One of the coolest things about Orlando is its proximity to cities of interest. For Thanksgiving Day, my family and I elected to explore Miami. Because of Miami’s proximity to Orlando and because it is such a large city we decided to focus our initial exploration to two specific points of interest leaving the rest for another quick trip in the future. We stayed at South Beach and ventured to Little Havana for a day of exploration.

As some of you already know and for the benefit of those that don’t, one of my many hobbies is exploring cultures, as well as photographing scenery and architecture. Miami, and especially South Beach, with its Art Deco motifs, gave me the opportunity to do both. Fortunately for my two companions, the exploration included beaches and food so they weren’t too bored.

For a single person, South Beach is the mecca for all-night drinking and dancing with intermittent recovery under the sun during the day. And, it is obvious that excessive shopping is in the mix. Unfortunately, as beaches go, South Beach leaves a lot to be desired. It is obviously tourist-ville, from hawkers, hawking lounges and umbrellas on the beach to cheesy trinkets all over the place. Far worse is that the beaches are filthy.

My girlfriend commented that in comparison, Cocoa Beach was much, much better. As we continued to discuss the disparity of the beaches we finally came to the conclusion that the difference is that those that visit Cocoa Beach are locals who make the trek on a regular basis. Therefore they have an inherent interest in keeping the beaches clean for their next visit. South Beach, on the other hand, seems to be visited by those, intent on partying and probably never coming back, therefore they have no interest in keeping the beach clean and ready for their next visit.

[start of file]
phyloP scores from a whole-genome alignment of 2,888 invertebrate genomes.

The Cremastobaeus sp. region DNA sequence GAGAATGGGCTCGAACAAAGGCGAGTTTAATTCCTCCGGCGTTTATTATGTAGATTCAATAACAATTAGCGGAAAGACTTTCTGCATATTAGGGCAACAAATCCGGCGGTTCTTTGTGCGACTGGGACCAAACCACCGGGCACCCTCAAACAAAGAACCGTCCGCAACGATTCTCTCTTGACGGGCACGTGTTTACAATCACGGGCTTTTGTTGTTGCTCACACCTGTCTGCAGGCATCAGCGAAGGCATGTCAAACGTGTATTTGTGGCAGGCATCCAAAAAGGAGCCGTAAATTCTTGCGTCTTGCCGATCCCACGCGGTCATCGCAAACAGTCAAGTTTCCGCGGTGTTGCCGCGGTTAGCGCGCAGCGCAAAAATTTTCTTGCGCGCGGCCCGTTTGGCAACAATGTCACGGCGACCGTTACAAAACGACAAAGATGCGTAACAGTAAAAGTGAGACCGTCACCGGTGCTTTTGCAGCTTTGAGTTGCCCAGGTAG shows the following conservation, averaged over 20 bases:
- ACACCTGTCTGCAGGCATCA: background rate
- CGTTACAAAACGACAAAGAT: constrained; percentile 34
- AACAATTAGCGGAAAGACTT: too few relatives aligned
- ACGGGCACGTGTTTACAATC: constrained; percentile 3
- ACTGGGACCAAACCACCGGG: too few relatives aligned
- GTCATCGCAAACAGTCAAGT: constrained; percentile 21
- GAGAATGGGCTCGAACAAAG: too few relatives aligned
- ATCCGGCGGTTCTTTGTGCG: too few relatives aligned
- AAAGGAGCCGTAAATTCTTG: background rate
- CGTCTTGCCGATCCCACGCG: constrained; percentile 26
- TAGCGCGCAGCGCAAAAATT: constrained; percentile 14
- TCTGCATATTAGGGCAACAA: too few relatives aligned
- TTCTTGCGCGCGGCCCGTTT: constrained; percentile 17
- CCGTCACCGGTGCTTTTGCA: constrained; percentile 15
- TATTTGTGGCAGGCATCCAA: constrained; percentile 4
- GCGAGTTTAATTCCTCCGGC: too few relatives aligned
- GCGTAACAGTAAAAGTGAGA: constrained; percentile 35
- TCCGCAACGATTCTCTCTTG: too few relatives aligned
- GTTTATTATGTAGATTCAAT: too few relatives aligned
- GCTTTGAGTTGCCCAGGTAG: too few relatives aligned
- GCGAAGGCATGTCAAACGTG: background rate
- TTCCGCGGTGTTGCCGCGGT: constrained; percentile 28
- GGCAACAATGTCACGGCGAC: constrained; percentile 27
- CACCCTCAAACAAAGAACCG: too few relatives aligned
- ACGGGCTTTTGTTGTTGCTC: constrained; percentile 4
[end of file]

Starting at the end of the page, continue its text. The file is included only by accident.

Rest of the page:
The beach at South Beach could be majestic but it will probably never happen as there seems to be no vested interest by the visitors to care for it for future visits. More interesting and a first for me is that service establishments in South Beach do not ask for tips, but instead, just add it to your ticket at 18%. According to Melissa, a pool-side bartender, the reason is that South Beach is frequented by “Europeans that do not tip” and therefore the practice has become one of automatically adding the tip to the check.

As one who doesn’t believe a tip is to subsidize someone’s wages (spare me the argument about minimum wage and take it up with the legislature that allows sub-wages to be paid to service staff) but rather it should be about rewarding for extraordinary service, this practice took me aback and I feel it was reflected in the lackluster service in some places.

Was I completely disappointed in South Beach? For the most part, yes. The Art Deco architecture is awesome but it is nothing more than a façade hiding the failure of yet another failed manifestation of “new urbanism” permeating the nation. (More on this on a future article on I did enjoy the company of the people who took the time to talk to me about their personal experiences.

Little Havana

Little Havana, on the other hand, was a joy to visit and experience. The graciousness of the people we encountered brought back memories of my childhood in Mexico. It’s that down-to-earth, genuine good-natured, life-loving Latin people feeling oozing from everywhere. Calle Ocho, as the locals refer to it, or 8th Street, is where all of the fun begins. Keeping in mind that this was Thanksgiving Day we really did not expect anything but just a quick bite to eat and some pictures. We had a wonderful time.